Enrollment is lower and costs are higher than expected for a temporary high-risk health insurance plan established by the Affordable Care Act, according to a new Commonwealth Fund report.
Launched in July 2010, the Pre-Existing Condition Insurance Plan provides coverage for people with health conditions who would have trouble qualifying for affordable health insurance. The plan will operate until 2014 when the federal health care reform law will prohibit insurers from denying coverage or charging higher premiums for people with health conditions.
The Pre-Existing Condition Insurance Plan is serving its purpose, the report said, but the high costs and relatively low enrollment show that such high-risk health insurance pools are not the way to expand coverage for the long term.
"High-risk pools work as a stop-gap measure, but they are expensive to run, often unaffordable for those who need them, and not a viable long-term solution to the problem of high rates of uninsured Americans," Jean Hall, associate research professor at the University of Kansas and lead author of report, said in a press statement.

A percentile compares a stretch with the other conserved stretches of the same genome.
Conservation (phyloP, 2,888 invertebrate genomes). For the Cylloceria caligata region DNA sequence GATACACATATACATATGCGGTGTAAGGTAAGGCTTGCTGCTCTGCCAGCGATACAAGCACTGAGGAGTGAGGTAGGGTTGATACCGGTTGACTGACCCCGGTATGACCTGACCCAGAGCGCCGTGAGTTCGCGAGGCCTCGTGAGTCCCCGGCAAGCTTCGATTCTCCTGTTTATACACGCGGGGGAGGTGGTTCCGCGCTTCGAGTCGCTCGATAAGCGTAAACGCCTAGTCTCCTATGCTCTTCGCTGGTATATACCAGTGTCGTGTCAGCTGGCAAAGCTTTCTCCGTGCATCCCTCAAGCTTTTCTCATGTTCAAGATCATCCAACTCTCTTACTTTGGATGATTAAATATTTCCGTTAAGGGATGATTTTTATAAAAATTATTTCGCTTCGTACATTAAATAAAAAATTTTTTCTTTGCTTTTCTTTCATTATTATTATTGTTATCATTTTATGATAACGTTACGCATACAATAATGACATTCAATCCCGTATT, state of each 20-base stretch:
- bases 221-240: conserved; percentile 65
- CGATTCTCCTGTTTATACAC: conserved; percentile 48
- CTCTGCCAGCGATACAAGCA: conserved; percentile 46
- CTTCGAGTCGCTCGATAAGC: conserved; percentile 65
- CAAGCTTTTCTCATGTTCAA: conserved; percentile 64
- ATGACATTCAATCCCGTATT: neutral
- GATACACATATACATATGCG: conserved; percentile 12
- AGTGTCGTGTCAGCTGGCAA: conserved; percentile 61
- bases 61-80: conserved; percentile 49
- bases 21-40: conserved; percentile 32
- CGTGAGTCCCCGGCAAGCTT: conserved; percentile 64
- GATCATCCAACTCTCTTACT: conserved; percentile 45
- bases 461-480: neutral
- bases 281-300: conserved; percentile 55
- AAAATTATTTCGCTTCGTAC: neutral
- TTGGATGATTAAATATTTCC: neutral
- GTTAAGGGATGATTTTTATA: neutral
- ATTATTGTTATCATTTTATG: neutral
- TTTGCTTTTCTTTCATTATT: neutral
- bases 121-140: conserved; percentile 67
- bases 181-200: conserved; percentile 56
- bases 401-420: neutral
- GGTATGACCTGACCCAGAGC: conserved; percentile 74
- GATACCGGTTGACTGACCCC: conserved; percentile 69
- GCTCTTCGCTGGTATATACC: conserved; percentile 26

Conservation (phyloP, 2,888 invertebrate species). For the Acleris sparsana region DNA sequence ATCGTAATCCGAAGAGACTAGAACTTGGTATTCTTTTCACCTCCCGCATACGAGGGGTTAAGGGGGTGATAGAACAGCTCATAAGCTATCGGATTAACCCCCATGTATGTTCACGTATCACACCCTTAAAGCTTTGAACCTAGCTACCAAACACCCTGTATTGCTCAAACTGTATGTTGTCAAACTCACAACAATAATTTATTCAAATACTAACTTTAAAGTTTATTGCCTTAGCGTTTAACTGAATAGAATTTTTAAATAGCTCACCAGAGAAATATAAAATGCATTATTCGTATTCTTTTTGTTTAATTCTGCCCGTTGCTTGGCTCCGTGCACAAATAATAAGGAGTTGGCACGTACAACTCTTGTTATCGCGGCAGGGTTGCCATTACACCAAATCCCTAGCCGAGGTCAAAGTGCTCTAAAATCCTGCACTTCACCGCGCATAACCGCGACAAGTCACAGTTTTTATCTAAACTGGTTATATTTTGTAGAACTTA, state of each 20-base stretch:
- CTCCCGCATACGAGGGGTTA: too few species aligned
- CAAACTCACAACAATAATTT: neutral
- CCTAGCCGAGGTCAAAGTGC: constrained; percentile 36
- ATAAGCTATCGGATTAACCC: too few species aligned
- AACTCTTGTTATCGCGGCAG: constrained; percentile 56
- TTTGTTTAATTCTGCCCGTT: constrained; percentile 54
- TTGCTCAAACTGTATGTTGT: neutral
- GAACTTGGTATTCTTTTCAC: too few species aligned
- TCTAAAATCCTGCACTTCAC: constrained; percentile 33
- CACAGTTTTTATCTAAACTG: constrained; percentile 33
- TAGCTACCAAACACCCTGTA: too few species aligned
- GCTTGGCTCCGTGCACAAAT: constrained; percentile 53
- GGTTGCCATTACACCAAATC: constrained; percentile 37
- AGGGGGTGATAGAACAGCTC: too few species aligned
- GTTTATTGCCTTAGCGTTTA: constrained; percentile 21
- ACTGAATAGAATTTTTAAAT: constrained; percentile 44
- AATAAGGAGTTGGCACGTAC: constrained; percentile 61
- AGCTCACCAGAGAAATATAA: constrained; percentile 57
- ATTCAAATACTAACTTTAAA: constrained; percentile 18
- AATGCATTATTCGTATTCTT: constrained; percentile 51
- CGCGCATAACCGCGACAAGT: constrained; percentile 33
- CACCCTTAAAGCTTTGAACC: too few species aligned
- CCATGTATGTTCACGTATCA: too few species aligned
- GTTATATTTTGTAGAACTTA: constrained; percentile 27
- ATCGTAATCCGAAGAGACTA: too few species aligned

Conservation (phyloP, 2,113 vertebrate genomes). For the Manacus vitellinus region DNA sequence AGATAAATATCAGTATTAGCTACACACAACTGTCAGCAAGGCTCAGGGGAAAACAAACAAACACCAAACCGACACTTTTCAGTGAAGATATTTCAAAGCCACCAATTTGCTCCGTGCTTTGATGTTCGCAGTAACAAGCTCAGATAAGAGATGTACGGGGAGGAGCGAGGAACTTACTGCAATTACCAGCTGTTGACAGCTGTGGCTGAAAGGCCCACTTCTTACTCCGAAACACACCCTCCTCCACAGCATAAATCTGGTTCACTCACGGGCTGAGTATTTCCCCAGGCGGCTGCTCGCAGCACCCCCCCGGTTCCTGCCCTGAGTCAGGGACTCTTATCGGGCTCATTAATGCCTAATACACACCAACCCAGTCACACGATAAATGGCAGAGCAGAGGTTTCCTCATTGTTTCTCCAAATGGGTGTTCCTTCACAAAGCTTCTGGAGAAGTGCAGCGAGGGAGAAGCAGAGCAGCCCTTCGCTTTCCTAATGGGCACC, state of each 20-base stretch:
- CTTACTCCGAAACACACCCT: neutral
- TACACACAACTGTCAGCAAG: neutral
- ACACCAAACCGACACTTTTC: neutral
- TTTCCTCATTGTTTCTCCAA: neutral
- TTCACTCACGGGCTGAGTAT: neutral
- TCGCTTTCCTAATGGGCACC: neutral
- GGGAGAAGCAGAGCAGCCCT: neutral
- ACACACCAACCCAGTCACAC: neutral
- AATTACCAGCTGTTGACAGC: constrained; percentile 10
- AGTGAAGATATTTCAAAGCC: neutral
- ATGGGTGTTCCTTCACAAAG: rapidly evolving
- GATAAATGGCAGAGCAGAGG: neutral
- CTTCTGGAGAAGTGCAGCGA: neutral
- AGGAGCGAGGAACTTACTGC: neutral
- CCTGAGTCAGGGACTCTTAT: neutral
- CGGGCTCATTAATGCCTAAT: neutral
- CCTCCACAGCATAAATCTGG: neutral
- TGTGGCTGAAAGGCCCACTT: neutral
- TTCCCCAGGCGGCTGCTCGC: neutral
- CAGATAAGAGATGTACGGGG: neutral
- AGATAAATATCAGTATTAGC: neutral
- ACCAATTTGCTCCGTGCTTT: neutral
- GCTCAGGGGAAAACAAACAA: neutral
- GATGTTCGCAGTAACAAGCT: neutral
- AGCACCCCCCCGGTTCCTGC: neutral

About 78,000 are enrolled in the plan, fewer than officials projected. By law, the plan can't impose a waiting period, and it's open to anyone who has been uninsured for at least six months and has a health condition. Premiums can't be any higher than those charged by private health insurers for a healthy person in the same age range. Still, many who are uninsured can't afford the premiums, so enrollment is limited to mostly higher-income people, the report said.
Medical costs are higher per person for the Pre-Existing Condition Insurance Plan than for other high-risk health insurance plans operated by states, researchers found. State-based high-risk pools often have waiting periods and premiums that are higher than what healthy people would pay in the local individual health insurance market.
"Given the general lack of affordability of high-risk pool coverage at the individual level and the high costs of plan operation, the potential of high-risk pools as a vehicle for coverage expansion remains quite limited," the researchers wrote. "In short, the only way to make insurance affordable for everyone is to make sure that everyone has insurance."